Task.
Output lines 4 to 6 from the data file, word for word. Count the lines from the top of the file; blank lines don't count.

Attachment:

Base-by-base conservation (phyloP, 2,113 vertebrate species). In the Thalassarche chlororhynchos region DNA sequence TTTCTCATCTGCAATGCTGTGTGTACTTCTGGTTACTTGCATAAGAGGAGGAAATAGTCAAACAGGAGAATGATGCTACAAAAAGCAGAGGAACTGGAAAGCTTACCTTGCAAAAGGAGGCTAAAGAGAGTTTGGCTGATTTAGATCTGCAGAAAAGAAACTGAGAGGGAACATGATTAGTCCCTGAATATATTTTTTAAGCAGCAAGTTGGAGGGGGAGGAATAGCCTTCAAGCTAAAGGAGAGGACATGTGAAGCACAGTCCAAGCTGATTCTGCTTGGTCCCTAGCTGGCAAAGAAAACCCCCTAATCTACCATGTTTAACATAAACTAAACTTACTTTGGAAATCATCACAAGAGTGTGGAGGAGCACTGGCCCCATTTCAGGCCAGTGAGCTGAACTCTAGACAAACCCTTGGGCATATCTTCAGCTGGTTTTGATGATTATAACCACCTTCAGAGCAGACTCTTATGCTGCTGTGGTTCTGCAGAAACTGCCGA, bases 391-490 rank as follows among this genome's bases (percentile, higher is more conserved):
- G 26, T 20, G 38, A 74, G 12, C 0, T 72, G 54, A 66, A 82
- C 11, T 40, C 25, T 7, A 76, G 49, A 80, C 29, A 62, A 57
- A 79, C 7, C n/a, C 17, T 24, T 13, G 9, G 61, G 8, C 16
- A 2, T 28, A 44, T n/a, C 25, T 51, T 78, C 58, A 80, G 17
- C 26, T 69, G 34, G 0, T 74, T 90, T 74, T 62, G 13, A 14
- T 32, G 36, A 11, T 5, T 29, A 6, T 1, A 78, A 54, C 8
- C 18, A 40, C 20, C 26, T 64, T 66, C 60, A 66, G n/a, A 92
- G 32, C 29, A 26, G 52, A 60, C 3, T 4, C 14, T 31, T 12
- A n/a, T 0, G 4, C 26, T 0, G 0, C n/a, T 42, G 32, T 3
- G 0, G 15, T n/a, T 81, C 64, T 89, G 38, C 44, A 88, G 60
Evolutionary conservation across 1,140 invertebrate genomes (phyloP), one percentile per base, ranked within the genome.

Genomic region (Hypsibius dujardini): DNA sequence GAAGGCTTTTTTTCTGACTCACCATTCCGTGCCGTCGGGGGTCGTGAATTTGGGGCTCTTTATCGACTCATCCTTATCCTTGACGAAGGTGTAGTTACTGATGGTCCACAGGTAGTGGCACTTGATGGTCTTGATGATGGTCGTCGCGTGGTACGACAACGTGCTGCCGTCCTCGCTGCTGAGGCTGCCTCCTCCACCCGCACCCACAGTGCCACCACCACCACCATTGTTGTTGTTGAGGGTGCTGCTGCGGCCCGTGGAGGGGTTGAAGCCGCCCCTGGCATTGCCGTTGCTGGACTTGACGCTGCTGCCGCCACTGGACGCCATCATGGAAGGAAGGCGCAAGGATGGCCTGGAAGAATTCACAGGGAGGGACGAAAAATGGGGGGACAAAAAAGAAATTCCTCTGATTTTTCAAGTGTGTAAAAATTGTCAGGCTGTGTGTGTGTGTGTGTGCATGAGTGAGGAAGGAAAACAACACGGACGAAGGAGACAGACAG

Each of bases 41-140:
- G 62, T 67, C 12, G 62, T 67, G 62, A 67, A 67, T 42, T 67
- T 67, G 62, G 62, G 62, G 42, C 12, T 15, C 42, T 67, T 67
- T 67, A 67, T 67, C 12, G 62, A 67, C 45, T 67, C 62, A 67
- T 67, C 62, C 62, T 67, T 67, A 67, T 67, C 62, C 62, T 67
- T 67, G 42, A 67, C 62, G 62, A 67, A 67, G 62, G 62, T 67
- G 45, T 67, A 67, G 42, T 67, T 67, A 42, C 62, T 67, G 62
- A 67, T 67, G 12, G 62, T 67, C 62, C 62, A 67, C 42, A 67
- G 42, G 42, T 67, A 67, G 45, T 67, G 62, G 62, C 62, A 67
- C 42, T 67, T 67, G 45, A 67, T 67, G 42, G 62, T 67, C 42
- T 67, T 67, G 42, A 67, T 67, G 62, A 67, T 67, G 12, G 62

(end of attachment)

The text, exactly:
- A 79, C 7, C n/a, C 17, T 24, T 13, G 9, G 61, G 8, C 16
- A 2, T 28, A 44, T n/a, C 25, T 51, T 78, C 58, A 80, G 17
- C 26, T 69, G 34, G 0, T 74, T 90, T 74, T 62, G 13, A 14